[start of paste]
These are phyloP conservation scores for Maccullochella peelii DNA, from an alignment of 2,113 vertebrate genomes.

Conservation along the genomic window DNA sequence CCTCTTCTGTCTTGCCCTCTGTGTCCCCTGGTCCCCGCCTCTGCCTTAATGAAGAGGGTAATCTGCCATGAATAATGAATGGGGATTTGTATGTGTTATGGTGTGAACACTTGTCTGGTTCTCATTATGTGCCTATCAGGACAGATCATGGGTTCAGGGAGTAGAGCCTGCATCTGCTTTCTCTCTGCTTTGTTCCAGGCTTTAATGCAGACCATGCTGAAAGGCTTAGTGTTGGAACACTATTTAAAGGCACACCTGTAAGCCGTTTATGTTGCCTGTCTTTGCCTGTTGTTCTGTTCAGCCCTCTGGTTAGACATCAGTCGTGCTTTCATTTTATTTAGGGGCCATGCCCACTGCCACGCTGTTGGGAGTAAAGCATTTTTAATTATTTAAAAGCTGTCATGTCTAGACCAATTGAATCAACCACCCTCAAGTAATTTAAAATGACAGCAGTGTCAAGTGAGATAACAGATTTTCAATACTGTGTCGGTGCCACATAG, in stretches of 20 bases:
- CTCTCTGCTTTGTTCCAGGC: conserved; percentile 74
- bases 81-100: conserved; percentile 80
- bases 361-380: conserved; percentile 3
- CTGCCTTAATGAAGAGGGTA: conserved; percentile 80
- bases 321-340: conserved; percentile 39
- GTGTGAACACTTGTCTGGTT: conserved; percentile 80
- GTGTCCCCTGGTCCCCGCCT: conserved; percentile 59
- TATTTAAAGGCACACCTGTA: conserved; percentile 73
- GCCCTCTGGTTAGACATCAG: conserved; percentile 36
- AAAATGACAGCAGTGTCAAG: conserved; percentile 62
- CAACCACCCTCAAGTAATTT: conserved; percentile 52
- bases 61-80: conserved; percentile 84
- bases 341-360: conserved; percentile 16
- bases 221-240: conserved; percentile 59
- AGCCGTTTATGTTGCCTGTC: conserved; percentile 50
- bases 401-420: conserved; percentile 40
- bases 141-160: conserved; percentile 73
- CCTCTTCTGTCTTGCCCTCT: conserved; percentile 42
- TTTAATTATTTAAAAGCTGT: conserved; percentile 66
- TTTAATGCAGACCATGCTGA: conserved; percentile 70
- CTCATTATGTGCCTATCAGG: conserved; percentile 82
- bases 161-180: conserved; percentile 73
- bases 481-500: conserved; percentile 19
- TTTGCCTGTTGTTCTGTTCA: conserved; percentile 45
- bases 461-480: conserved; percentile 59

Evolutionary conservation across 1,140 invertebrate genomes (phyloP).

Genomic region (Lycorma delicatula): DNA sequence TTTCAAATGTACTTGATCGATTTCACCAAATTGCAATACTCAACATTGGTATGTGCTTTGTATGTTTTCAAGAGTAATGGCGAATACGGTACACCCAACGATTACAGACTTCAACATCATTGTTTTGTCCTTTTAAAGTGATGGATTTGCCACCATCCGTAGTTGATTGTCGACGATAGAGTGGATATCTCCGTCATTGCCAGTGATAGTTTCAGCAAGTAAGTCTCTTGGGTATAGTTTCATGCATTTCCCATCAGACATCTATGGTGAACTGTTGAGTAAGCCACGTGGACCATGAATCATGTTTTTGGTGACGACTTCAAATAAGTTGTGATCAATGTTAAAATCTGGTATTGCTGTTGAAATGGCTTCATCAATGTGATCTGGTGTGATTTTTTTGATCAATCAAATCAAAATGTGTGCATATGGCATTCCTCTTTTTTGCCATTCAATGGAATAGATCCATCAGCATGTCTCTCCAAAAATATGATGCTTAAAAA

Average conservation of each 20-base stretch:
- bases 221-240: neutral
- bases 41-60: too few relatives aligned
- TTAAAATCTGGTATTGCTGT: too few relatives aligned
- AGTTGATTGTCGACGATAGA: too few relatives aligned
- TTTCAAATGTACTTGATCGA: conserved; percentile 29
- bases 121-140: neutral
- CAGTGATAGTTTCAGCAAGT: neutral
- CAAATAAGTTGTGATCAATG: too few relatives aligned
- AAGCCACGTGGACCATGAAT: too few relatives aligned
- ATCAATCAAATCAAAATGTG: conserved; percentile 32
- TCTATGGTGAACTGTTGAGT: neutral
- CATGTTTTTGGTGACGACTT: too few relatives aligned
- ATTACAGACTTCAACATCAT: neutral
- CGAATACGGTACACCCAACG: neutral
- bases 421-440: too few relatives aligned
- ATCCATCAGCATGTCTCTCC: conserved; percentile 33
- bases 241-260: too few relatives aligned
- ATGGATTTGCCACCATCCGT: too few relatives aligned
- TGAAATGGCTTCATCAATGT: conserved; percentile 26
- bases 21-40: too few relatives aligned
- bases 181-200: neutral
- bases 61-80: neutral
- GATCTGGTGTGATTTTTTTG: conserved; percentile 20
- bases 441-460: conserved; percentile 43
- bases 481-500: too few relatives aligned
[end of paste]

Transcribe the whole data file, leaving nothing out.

These are phyloP conservation scores for Maccullochella peelii DNA, from an alignment of 2,113 vertebrate genomes.

Conservation along the genomic window DNA sequence CCTCTTCTGTCTTGCCCTCTGTGTCCCCTGGTCCCCGCCTCTGCCTTAATGAAGAGGGTAATCTGCCATGAATAATGAATGGGGATTTGTATGTGTTATGGTGTGAACACTTGTCTGGTTCTCATTATGTGCCTATCAGGACAGATCATGGGTTCAGGGAGTAGAGCCTGCATCTGCTTTCTCTCTGCTTTGTTCCAGGCTTTAATGCAGACCATGCTGAAAGGCTTAGTGTTGGAACACTATTTAAAGGCACACCTGTAAGCCGTTTATGTTGCCTGTCTTTGCCTGTTGTTCTGTTCAGCCCTCTGGTTAGACATCAGTCGTGCTTTCATTTTATTTAGGGGCCATGCCCACTGCCACGCTGTTGGGAGTAAAGCATTTTTAATTATTTAAAAGCTGTCATGTCTAGACCAATTGAATCAACCACCCTCAAGTAATTTAAAATGACAGCAGTGTCAAGTGAGATAACAGATTTTCAATACTGTGTCGGTGCCACATAG, in stretches of 20 bases:
- CTCTCTGCTTTGTTCCAGGC: conserved; percentile 74
- bases 81-100: conserved; percentile 80
- bases 361-380: conserved; percentile 3
- CTGCCTTAATGAAGAGGGTA: conserved; percentile 80
- bases 321-340: conserved; percentile 39
- GTGTGAACACTTGTCTGGTT: conserved; percentile 80
- GTGTCCCCTGGTCCCCGCCT: conserved; percentile 59
- TATTTAAAGGCACACCTGTA: conserved; percentile 73
- GCCCTCTGGTTAGACATCAG: conserved; percentile 36
- AAAATGACAGCAGTGTCAAG: conserved; percentile 62
- CAACCACCCTCAAGTAATTT: conserved; percentile 52
- bases 61-80: conserved; percentile 84
- bases 341-360: conserved; percentile 16
- bases 221-240: conserved; percentile 59
- AGCCGTTTATGTTGCCTGTC: conserved; percentile 50
- bases 401-420: conserved; percentile 40
- bases 141-160: conserved; percentile 73
- CCTCTTCTGTCTTGCCCTCT: conserved; percentile 42
- TTTAATTATTTAAAAGCTGT: conserved; percentile 66
- TTTAATGCAGACCATGCTGA: conserved; percentile 70
- CTCATTATGTGCCTATCAGG: conserved; percentile 82
- bases 161-180: conserved; percentile 73
- bases 481-500: conserved; percentile 19
- TTTGCCTGTTGTTCTGTTCA: conserved; percentile 45
- bases 461-480: conserved; percentile 59

Evolutionary conservation across 1,140 invertebrate genomes (phyloP).

Genomic region (Lycorma delicatula): DNA sequence TTTCAAATGTACTTGATCGATTTCACCAAATTGCAATACTCAACATTGGTATGTGCTTTGTATGTTTTCAAGAGTAATGGCGAATACGGTACACCCAACGATTACAGACTTCAACATCATTGTTTTGTCCTTTTAAAGTGATGGATTTGCCACCATCCGTAGTTGATTGTCGACGATAGAGTGGATATCTCCGTCATTGCCAGTGATAGTTTCAGCAAGTAAGTCTCTTGGGTATAGTTTCATGCATTTCCCATCAGACATCTATGGTGAACTGTTGAGTAAGCCACGTGGACCATGAATCATGTTTTTGGTGACGACTTCAAATAAGTTGTGATCAATGTTAAAATCTGGTATTGCTGTTGAAATGGCTTCATCAATGTGATCTGGTGTGATTTTTTTGATCAATCAAATCAAAATGTGTGCATATGGCATTCCTCTTTTTTGCCATTCAATGGAATAGATCCATCAGCATGTCTCTCCAAAAATATGATGCTTAAAAA

Average conservation of each 20-base stretch:
- bases 221-240: neutral
- bases 41-60: too few relatives aligned
- TTAAAATCTGGTATTGCTGT: too few relatives aligned
- AGTTGATTGTCGACGATAGA: too few relatives aligned
- TTTCAAATGTACTTGATCGA: conserved; percentile 29
- bases 121-140: neutral
- CAGTGATAGTTTCAGCAAGT: neutral
- CAAATAAGTTGTGATCAATG: too few relatives aligned
- AAGCCACGTGGACCATGAAT: too few relatives aligned
- ATCAATCAAATCAAAATGTG: conserved; percentile 32
- TCTATGGTGAACTGTTGAGT: neutral
- CATGTTTTTGGTGACGACTT: too few relatives aligned
- ATTACAGACTTCAACATCAT: neutral
- CGAATACGGTACACCCAACG: neutral
- bases 421-440: too few relatives aligned
- ATCCATCAGCATGTCTCTCC: conserved; percentile 33
- bases 241-260: too few relatives aligned
- ATGGATTTGCCACCATCCGT: too few relatives aligned
- TGAAATGGCTTCATCAATGT: conserved; percentile 26
- bases 21-40: too few relatives aligned
- bases 181-200: neutral
- bases 61-80: neutral
- GATCTGGTGTGATTTTTTTG: conserved; percentile 20
- bases 441-460: conserved; percentile 43
- bases 481-500: too few relatives aligned